As I pointed out in an article on RedState, an NPR poll conducted shortly after the 2020 elections found that the reasons nonvoters stay away from the polls have nothing to do with Altschuler’s points.
For starters, the report noted that three-fourths of nonvoters believe “it’s at least somewhat easy to vote.”
However, 23 percent indicated they don’t vote because they are not “interested in politics.” About 20 percent said they did not like any of the candidates, while 16 percent felt that voting “wouldn’t have made a difference.”
Even further, the poll showed that two-thirds believe “voting has little to do with the way that real decisions are made in this country.”
A YouGov poll yielded similar results. It was conducted just after the 2022 midterm elections.
It showed that 52 percent of nonvoters did not like any of the candidates. Forty-eight percent felt their votes didn’t matter, and the same percentage also said they were “too busy” to vote.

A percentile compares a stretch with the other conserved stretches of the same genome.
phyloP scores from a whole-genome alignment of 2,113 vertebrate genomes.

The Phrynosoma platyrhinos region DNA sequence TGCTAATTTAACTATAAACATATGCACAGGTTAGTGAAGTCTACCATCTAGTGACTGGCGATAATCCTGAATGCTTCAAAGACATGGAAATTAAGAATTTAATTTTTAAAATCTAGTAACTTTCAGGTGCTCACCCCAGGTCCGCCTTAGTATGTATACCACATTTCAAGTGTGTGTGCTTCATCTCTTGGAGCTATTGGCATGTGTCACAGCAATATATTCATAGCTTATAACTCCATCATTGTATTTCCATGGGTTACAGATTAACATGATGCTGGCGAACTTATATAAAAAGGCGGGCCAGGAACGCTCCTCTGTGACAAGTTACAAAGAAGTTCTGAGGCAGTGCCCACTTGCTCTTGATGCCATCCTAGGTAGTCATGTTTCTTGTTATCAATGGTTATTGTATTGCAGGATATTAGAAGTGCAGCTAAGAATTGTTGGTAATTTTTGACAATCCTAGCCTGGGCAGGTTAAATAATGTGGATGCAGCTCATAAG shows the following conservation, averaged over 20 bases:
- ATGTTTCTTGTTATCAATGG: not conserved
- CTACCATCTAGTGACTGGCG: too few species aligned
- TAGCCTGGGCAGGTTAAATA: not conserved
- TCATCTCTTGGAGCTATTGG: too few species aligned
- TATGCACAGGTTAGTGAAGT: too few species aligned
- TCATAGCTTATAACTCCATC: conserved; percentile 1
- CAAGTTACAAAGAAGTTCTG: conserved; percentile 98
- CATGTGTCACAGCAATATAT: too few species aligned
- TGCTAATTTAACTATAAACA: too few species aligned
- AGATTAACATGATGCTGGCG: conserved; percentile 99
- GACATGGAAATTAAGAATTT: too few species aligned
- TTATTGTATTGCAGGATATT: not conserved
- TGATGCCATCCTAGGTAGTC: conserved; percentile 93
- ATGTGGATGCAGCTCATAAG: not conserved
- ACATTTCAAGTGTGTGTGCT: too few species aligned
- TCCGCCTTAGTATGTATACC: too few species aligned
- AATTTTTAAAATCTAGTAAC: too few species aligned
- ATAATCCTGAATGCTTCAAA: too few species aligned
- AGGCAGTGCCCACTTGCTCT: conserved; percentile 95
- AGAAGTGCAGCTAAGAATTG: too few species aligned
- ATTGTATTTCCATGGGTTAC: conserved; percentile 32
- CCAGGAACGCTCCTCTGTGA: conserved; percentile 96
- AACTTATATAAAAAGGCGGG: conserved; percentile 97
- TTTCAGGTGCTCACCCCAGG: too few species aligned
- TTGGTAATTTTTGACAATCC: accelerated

Also noteworthy is that 39 percent indicated that they did not want to have to vote in person. However, if one is motivated to vote, they typically won’t mind showing up to the polls to participate, which further illustrates the true crux of the matter: Nonvoters don’t vote because they don’t want to vote, not because they can’t vote.
This is where the liberty movement, particularly at a local level, has a golden opportunity. Libertarians, with our focus on minimal government intervention, individual liberty, and skepticism of the establishment, can appeal to this disenchanted demographic. By focusing on nonvoters as well as converting those who do vote, the liberty movement can tap into a vast, mostly untapped reservoir of potential support.
The strategy should be twofold. First, it involves understanding and addressing the reasons behind the disillusionment of nonvoters. Many of these individuals feel alienated by the 'establishment uniparty'—the perception that major political parties are fundamentally similar, offering no real choice or change.